The following scenarios are possible when using qRFC:
Communication between two SAP systems
Communication between an SAP system in the client role and an external server.
Communication between an external client in an SAP system in the server role.
The actual send process takes place on a tRFC basis. However the tRFC is preceded by inbound and outbound queues that determine a processing order for the data packages (LUWs) to be sent or updated. This queuing mechanism is the core of qRFC functionality.
The following graphic shows the difference between tRFC and the different queue types of qRFC:
tRFC and qRFC Processing
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Case 1: tRFC
Using tRFC ( without queues) is intended for when the data to be sent is not in a logical connectivity that requires a specific processing order.
A client (system 1) establishes a tRFC connection to a server (system 2). Every function call sent to the target system is executed exactly once.
You cannot define the sequence in which the function modules are processed or the time when this happens. If a transfer error occurs, a background job is scheduled that resends the function module after a defined period of time.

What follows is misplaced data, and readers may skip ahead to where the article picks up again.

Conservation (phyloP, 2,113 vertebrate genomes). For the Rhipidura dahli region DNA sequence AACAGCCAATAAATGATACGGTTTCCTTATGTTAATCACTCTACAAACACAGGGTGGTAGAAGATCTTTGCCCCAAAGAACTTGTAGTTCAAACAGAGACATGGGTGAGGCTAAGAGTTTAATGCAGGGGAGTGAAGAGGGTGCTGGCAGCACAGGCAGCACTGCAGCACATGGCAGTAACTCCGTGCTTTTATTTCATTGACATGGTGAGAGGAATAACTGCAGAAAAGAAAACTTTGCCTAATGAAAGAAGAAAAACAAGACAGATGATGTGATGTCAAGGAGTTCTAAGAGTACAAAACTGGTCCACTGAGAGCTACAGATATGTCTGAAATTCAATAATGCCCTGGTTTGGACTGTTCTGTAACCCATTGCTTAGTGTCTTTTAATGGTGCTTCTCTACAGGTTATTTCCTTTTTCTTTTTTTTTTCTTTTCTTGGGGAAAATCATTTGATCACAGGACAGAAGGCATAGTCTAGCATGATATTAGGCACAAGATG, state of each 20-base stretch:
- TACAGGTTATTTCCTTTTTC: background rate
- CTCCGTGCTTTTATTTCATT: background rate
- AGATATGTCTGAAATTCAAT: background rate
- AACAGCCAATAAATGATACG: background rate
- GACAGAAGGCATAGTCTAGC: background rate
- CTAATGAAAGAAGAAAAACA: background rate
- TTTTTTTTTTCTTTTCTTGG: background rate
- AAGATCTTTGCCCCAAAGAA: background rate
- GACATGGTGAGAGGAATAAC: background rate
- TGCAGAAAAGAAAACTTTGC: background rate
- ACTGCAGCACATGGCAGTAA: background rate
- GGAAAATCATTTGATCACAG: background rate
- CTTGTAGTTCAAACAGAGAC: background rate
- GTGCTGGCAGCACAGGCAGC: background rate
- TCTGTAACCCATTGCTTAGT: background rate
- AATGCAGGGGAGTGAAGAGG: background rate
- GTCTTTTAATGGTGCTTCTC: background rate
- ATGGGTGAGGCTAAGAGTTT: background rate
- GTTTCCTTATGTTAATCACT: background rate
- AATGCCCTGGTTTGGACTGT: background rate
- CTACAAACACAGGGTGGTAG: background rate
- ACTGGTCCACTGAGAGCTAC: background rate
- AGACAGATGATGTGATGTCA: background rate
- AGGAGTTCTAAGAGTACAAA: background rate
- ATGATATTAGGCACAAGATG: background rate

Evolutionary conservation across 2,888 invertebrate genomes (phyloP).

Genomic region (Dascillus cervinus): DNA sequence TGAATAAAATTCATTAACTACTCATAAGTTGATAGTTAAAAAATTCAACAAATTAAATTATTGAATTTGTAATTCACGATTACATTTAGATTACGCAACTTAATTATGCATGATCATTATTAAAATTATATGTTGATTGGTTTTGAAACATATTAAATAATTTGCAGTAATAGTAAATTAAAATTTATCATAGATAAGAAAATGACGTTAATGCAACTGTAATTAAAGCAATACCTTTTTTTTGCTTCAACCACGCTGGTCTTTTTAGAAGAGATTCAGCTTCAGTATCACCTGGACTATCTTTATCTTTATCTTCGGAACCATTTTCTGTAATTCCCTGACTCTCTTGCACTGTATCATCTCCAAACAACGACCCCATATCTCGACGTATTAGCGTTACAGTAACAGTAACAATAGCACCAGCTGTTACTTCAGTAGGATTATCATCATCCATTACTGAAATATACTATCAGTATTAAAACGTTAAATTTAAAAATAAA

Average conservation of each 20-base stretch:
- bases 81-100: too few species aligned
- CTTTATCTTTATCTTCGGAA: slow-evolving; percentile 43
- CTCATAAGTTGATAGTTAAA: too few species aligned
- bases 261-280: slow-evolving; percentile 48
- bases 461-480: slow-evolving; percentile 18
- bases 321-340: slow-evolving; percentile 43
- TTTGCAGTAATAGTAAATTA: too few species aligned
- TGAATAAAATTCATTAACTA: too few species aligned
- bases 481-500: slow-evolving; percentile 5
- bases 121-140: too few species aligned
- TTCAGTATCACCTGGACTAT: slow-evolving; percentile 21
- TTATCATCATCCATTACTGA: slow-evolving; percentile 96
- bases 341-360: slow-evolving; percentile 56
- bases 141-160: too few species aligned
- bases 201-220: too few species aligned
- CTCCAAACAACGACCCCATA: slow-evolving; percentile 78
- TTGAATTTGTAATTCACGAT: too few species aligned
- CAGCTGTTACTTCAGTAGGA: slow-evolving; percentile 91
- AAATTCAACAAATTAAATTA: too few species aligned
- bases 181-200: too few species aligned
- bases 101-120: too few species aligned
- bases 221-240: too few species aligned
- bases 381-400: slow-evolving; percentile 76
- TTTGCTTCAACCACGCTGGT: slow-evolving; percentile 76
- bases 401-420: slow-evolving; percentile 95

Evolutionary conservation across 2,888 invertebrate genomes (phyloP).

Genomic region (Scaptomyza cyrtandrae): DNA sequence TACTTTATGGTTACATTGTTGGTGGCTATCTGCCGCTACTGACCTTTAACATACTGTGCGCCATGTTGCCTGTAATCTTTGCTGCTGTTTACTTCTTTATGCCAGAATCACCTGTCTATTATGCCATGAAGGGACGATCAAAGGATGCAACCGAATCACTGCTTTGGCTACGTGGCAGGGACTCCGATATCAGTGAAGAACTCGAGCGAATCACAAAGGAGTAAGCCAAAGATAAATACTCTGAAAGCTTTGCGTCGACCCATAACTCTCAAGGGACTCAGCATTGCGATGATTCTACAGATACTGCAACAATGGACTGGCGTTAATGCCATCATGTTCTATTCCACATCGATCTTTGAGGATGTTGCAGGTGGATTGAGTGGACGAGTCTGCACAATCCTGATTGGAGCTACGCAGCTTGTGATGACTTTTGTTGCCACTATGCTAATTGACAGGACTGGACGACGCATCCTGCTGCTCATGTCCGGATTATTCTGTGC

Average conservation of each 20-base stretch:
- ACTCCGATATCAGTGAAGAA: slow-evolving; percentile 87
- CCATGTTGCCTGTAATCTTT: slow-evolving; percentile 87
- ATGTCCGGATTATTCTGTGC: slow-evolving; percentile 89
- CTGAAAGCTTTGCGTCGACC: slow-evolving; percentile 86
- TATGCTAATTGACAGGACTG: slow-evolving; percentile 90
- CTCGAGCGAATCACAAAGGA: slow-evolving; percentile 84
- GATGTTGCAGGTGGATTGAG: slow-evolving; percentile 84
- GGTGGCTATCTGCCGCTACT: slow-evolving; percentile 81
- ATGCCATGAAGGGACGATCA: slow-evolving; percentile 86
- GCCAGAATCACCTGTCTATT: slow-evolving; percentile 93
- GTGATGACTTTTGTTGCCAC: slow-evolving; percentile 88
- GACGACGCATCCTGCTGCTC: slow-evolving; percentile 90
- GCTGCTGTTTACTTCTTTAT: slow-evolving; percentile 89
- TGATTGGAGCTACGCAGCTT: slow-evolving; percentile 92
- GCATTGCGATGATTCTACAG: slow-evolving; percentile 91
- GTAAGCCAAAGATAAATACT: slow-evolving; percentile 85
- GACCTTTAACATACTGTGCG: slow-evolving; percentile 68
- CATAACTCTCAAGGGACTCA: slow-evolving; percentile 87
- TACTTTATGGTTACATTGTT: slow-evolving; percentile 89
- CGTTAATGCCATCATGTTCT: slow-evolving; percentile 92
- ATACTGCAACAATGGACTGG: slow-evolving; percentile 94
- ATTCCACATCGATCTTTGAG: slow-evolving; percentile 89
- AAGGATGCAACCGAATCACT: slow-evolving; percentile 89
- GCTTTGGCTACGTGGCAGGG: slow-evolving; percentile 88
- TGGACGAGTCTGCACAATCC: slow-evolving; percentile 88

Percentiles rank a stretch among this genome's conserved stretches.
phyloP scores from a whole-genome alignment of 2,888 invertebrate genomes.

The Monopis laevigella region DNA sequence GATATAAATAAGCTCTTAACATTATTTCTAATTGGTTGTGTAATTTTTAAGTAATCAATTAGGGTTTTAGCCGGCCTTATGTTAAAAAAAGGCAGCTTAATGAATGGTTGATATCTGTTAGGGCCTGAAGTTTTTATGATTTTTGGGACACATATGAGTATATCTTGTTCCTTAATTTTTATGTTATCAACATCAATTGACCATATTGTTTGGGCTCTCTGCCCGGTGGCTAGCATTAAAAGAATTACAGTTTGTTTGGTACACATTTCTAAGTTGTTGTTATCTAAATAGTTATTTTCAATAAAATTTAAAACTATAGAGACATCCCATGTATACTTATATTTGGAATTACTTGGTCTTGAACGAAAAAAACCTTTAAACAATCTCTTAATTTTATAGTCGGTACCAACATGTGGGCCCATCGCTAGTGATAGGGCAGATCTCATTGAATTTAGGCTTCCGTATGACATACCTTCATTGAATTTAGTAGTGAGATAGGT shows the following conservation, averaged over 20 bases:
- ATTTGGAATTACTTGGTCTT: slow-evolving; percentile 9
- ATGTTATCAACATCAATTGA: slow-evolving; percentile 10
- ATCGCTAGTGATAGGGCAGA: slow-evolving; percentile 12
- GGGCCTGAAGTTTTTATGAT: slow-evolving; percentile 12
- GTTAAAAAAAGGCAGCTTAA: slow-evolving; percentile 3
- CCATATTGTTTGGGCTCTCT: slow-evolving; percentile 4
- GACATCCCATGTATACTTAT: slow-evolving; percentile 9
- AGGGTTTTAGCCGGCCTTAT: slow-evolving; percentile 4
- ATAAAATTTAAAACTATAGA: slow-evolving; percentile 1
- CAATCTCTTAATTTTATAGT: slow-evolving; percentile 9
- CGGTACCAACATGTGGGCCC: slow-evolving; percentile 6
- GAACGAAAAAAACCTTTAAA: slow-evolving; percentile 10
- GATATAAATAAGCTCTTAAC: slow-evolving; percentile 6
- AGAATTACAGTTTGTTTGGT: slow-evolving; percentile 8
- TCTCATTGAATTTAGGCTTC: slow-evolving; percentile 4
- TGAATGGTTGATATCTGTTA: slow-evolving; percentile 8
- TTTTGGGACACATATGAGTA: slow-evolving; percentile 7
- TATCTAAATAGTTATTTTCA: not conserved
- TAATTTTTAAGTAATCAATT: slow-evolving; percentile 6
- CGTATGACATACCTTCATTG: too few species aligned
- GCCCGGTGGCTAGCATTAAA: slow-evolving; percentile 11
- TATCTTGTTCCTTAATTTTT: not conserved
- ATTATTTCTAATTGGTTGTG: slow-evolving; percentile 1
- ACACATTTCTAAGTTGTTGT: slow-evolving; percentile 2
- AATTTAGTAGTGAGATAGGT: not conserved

Case 2: qRFC with Outbound Queue
In this scenario the sender system uses an outbound queue to serialize the data to be sent, that is, function calls that depend upon each other are put in the outbound queue of the sender system and transferred to the target system in Exactly Once In Order - EOIO. The called system (server) has no knowledge of the outbound queue in the sender system (client). This send process is intended in particular for communicating between an SAP system and a non-SAP system.
The coding of an external server need not be adapted specially to use qRFC. However, it must be tRFC enabled.
Case 3: qRFC with Additional Inbound Queue in the Target System
In this scenario, as well as an outbound queue in the sender system (client), there is also an inbound queue in the target system (server). If a qRFC with inbound queue exists, this always means that an outbound queue exists in the sender system. In this case, both communication parties must be SAP systems.
The additional inbound queue means that resources in the client and server can be controlled efficiently at the same time. The inbound queue is processed using an Inbound Scheduler (QIN scheduler). One work process is used for each queue. The QIN schedule processes only so many queues in parallel as the target system resources that are currently available allow. This prevents a server being blocked by a client.